The Imperial Palaces
Yuanmingyuan Palace is not the only imperial resort in China. Beijing is home to several imperial palaces.
The Forbidden City
The most famous imperial resort is of course the Forbidden City or ancient palace (故宫), located in the centre of Beijing. Twenty-four Emperors resided there from 1420 to 1911. However the first imperial palace had already been built in Beijing under the Jin dynasty (1115-1234), and a second one under the Yuan (1271-1368).
Construction of the current palaces began in 1406, under Emperor Yongle (永子 帝) of the Ming dynasty. He moved the imperial capital from Nanjing Empire to Beiping, which then took its current name, Beijing (capital of the north).
The Forbidden City covers 72 hectares, has 980 buildings, but unlike the Yuanmingyuan palaces where the Qing Emperors resided, the Forbidden City primarily served an official function where rites were performed.
The Summer Palace
Another imperial palace is the New Summer Palace located near Beijing and close to Yuanmingyuan. The origins of the Summer Palace or Palace of Preserved Harmony (颐和园) are ancient. As early as the Jin dynasty (1115-1234), the site was designed to accommodate water reservoirs for the city of Beijing. Gradually, several buildings and palaces were erected there.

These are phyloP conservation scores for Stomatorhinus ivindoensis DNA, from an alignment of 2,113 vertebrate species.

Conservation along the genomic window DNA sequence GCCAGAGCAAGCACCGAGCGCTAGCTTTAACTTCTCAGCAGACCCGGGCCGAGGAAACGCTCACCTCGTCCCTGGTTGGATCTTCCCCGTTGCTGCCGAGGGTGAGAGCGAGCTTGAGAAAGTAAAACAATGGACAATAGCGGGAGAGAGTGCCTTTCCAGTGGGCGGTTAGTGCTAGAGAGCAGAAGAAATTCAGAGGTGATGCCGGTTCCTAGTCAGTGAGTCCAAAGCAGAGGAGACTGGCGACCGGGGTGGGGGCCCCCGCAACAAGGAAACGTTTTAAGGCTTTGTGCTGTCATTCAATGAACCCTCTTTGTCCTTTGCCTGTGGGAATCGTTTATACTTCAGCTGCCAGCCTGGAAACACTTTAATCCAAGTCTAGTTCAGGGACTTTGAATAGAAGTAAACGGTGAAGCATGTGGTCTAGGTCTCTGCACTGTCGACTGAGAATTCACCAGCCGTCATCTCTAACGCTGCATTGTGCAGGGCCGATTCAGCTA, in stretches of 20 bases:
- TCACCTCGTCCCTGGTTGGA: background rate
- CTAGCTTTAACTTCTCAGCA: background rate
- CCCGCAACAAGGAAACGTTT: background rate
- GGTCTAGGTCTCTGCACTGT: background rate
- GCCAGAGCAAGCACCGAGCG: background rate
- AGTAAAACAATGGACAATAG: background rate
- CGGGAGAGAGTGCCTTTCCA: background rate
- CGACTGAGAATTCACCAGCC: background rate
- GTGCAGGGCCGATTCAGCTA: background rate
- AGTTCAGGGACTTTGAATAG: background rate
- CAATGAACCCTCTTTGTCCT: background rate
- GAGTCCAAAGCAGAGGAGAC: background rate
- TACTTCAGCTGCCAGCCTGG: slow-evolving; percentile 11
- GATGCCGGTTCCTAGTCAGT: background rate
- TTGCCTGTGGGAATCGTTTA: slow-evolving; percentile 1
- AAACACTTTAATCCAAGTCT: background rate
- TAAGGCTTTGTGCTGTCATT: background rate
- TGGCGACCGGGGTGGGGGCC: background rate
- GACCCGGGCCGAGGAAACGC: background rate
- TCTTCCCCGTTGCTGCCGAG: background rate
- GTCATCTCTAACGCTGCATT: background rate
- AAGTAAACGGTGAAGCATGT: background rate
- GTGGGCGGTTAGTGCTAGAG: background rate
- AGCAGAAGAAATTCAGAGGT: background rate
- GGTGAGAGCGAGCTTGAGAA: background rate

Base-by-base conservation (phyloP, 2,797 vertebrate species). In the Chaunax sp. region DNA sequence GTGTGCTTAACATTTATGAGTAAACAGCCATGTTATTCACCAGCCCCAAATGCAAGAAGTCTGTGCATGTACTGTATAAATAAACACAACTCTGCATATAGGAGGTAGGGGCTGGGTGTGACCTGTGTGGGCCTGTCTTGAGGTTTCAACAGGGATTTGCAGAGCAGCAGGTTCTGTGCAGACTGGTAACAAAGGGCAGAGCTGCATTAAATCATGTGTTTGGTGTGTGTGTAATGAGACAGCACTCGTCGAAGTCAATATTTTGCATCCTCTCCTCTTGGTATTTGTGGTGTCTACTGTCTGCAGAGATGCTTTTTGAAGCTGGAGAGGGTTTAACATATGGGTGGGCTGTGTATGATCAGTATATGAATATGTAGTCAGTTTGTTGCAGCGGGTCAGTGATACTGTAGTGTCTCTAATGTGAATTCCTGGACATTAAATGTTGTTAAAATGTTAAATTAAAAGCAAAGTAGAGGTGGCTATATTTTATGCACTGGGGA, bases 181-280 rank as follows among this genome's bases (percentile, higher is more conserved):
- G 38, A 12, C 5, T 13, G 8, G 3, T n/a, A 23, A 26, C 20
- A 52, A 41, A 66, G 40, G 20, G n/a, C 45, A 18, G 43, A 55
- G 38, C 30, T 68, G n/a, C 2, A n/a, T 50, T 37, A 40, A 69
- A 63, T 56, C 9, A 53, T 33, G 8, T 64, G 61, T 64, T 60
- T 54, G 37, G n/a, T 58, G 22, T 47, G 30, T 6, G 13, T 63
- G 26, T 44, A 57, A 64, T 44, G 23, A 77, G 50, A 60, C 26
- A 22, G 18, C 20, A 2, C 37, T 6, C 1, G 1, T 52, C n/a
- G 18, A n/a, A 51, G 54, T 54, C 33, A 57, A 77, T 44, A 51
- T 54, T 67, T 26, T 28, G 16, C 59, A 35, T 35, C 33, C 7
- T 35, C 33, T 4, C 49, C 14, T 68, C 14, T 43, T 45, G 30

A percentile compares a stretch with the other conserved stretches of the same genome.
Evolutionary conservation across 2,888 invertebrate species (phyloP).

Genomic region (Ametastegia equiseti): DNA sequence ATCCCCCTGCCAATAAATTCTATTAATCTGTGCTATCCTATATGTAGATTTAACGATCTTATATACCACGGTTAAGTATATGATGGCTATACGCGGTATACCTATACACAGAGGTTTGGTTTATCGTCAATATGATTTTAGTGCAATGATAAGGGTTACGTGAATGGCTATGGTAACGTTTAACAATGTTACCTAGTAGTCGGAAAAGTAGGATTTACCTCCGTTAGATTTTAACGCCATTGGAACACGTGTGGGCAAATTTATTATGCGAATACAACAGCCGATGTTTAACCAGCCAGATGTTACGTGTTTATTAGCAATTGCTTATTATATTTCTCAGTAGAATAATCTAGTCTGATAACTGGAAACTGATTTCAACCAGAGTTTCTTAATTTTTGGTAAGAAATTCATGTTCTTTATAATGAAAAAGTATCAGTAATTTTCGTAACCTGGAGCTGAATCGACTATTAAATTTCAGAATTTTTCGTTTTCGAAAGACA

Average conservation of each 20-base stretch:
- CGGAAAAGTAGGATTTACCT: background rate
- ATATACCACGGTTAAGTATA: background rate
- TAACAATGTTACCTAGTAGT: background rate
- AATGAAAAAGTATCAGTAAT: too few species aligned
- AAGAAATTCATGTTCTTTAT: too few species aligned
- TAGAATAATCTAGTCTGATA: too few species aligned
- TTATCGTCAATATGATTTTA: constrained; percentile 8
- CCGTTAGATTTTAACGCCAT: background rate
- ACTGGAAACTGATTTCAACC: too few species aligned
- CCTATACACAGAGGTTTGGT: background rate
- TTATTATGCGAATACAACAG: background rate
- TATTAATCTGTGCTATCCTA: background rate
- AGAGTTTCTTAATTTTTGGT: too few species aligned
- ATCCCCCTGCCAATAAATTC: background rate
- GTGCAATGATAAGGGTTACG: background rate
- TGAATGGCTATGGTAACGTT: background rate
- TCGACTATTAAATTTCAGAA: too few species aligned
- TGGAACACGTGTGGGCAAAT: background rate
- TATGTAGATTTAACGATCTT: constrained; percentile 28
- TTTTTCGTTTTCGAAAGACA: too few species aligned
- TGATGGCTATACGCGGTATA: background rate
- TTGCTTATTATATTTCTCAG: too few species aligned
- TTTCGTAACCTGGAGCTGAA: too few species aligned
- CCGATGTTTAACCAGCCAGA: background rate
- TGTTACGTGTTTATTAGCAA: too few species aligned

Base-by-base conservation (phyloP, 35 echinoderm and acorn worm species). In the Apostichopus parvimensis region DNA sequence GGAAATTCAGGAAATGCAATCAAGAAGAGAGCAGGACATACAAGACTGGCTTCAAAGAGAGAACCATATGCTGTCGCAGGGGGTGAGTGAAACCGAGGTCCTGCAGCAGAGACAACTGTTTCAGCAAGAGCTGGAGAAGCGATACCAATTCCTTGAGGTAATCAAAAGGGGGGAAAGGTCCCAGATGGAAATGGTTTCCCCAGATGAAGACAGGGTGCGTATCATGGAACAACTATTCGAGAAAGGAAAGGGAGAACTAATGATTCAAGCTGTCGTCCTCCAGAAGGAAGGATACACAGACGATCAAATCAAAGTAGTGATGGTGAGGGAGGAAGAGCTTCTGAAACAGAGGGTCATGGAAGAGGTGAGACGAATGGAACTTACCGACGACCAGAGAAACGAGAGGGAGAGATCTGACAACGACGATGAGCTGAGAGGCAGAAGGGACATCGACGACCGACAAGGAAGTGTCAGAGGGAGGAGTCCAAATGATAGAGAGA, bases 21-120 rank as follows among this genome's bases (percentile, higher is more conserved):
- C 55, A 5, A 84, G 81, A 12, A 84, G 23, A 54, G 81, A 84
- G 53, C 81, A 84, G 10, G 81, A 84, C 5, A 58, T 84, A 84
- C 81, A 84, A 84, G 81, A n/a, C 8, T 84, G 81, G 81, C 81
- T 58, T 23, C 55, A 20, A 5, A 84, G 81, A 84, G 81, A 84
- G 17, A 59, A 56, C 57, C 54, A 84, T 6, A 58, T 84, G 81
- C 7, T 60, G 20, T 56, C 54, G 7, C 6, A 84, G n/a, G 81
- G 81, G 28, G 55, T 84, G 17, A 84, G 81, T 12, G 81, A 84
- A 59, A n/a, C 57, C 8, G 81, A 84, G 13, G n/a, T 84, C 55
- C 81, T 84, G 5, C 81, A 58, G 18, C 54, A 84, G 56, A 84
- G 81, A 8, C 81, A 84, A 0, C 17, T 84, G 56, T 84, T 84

From 1749 to 1764, under Emperor Qianliong, new artificial lakes were built, as well as gardens including the Gardens of Clear Ripples (清 漪 園) from 1749 to 1764, modelled on the West Lake of Hangzhou. The Summer Palace was also looted by Franco-English troops in 1860, but in 1886, Empress Cixi (慈禧) undertook to renovate it. It was looted a second time during the Boxer Rebellion and the Eight-Nation Alliance occupation of Beijing. However, it was quickly restored, and in 1914 the park was opened to the public.
Chengde Moutain Resort
During the same period as the Yuanmingyuan palaces, Chengde Mountain Resort (承德 避暑 山庄) was built about 200 km from Beijing. It was one of the summer resorts of Emperors Kangxi, Qianlong and Jiaqing who stayed in Chengde to escape the Beijing heat. Chengde Palace is also home to many gardens, and palaces of Mongolian, Tibetan and Manchurian inspiration.
During the sack of Yuanmingyuan, the Emperor took refuge at his resort in Chengde to escape from the Anglo-French troops.
These palaces are all listed as World Heritage Sites by UNESCO.